While you’re training, there will no doubt come a time when the exercise in your program is unavailable to you – it could be due to an injury, or because you’re training at a different location than usual that doesn’t have the same equipment. When it’s due to an injury, it may be as simple as cutting the intensity (amount of weight, number of reps or sets) if it’s minor, or the entire movement category may be unavailable for a period of time while you heal up. If the adjustment needed is driven by injury, this is a good time to defer to your physical therapist – however, if it’s simply a matter of equipment availability then it’s certainly something you can take into your own hands with a little bit of guidance.
To make smart substitutions, first break exercises down into categories based on the movements and primary muscle groups that drive them (similar to what we did with the types of training sessions above):
- Hinge – Deadlifts, kettlebell swings glute bridges, and hip thrusts (Glutes and Hips)
- Squat – Goblet squats, jumps, leg presses, step-ups, split squats (Quads)
- Lunge – Reverse, lateral, forward, walking, drop or curtsy versions (Quads and Hips used in locomotive fashion)
- Push – Dumbbell bench press, chest press machine, cable presses, shoulder presses, push-ups (Chest, Triceps, and Anterior Deltoids)
- Pull – Dumbbell rows, suspension rows, cable rows, lat pulldowns, pull-ups, and chin-ups (Back, Biceps, and Rear Deltoids)
- Core – Carries, sit-ups, front planks, side planks, mountain climbers, body saws, bear crawls, bird dogs… really, any sort of trunk stability, or stabilizing through the midline in a static position or through movement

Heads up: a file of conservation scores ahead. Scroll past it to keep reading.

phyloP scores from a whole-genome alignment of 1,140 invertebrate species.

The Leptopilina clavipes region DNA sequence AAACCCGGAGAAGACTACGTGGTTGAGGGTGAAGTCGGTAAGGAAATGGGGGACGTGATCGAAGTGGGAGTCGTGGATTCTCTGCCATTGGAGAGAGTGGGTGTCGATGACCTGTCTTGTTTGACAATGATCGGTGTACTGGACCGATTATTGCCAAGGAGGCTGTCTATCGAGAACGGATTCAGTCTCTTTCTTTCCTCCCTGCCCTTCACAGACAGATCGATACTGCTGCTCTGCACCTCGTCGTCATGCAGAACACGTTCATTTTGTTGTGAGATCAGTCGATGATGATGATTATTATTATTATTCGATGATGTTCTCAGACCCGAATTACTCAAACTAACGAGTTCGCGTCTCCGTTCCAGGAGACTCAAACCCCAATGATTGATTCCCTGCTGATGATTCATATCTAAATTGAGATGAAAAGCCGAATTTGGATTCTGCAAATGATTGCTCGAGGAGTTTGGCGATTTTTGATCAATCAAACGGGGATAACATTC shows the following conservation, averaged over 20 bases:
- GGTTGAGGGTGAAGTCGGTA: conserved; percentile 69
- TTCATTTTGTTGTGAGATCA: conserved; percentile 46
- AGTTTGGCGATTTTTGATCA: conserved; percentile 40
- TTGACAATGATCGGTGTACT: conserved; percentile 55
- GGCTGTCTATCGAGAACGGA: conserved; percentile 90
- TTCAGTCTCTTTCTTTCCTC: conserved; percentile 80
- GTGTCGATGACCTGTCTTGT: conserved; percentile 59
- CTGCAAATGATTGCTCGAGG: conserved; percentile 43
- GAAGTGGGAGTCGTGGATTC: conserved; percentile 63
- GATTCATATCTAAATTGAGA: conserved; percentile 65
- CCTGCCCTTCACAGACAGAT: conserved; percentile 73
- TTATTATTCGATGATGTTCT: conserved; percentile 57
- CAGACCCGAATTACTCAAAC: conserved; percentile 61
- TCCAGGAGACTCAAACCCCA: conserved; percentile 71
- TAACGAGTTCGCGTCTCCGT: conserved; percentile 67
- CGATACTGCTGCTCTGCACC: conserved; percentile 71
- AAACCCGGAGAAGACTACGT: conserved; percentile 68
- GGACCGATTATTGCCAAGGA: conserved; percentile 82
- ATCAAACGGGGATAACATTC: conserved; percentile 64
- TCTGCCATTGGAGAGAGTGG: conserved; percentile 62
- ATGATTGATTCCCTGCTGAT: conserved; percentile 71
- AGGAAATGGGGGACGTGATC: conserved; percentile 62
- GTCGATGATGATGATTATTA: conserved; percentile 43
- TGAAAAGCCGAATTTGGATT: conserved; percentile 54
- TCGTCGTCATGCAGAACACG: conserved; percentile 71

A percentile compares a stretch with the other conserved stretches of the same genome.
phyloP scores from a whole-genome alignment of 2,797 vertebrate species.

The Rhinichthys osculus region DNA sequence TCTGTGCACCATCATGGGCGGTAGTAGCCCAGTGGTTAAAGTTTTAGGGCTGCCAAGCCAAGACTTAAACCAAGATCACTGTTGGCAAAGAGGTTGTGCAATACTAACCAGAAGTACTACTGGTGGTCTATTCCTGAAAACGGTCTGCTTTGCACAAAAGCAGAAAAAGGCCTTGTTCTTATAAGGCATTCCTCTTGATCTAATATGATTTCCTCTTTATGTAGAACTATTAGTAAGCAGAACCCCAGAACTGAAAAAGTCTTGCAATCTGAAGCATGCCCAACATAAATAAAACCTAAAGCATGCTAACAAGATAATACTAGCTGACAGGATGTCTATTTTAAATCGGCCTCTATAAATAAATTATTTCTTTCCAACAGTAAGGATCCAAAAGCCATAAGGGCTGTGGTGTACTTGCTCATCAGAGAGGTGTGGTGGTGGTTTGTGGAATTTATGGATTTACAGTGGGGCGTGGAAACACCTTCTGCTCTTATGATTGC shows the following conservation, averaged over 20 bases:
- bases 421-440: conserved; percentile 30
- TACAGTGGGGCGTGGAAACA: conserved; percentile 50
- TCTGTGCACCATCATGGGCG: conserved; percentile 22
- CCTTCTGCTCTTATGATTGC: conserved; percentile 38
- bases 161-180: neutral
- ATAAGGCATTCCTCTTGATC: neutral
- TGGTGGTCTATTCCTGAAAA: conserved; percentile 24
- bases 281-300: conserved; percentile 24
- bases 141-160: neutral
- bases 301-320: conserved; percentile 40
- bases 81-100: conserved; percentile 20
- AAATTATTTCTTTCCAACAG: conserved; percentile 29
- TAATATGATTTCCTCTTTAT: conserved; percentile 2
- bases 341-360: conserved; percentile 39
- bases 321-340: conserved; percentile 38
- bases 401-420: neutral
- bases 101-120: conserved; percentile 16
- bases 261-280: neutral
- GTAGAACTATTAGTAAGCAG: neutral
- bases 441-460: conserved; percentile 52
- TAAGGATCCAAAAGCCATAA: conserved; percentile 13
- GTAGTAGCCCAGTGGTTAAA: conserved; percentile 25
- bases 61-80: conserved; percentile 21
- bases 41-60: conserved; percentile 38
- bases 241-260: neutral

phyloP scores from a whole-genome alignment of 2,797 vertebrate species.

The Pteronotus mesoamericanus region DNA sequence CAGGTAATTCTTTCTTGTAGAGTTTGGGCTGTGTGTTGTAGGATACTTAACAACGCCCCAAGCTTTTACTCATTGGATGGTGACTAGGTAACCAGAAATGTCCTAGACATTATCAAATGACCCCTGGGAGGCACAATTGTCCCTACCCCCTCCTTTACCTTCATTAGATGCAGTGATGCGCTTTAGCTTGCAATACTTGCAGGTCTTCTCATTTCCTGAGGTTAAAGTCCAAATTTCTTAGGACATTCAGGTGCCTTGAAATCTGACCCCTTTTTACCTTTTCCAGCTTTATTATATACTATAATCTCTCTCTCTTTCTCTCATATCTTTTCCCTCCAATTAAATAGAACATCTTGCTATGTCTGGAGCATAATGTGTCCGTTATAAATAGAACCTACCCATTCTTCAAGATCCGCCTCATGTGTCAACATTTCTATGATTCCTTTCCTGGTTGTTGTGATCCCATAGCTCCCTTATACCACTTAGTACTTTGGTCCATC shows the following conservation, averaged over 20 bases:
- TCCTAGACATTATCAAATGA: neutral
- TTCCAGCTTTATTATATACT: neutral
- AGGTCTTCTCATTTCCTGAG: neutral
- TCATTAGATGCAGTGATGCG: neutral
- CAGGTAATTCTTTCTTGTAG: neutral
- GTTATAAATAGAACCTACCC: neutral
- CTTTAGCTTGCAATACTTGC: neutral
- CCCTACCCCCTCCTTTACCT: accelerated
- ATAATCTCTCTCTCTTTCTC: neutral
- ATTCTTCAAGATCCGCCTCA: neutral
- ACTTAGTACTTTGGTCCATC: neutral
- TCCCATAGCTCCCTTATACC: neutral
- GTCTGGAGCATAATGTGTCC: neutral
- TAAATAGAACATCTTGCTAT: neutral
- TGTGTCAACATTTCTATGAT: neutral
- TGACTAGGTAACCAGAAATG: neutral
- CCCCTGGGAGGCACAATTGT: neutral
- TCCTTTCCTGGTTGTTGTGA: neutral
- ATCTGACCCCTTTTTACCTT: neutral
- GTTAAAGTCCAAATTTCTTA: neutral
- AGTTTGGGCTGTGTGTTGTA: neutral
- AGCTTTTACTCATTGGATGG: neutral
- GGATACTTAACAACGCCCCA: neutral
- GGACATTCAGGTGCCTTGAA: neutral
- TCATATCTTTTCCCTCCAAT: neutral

This is FAR from an exhaustive list – in fact, it barely touches the surface, and is quite simplified. Almost every one of these broad movement categories can be broken down further – for example, “push” and “pull” can be looked at more specifically in “vertical” and “horizontal” categories, and there are some exercises like a cable fly or a bicep curl that don’t fit specifically into any of them. Furthermore, the muscle groups listed are simply the primary ones – there are very few exercises outside of the rehabilitative world that completely isolate a muscle group. Hopefully, though, it offers a broad enough description that, by using either the primary muscles or the movement description, you’re able to categorize the exercise you must substitute closely enough to determine an appropriate replacement.
Putting It Into Action
Missing a strength training session and doing a yoga class as make-up or doing push-ups because there isn’t an available kettlebell for swings are both examples of unproductive substitutions which, at best, move you no closer to your targets. As any quality program designer will tell you, there is a purpose behind each exercise or workout that is driven by the target outcome – so learning how to make the necessary changes while maintaining the connection to the larger objective is a valuable skill to develop. Success in your training goals comes not just from training hard – but training smart.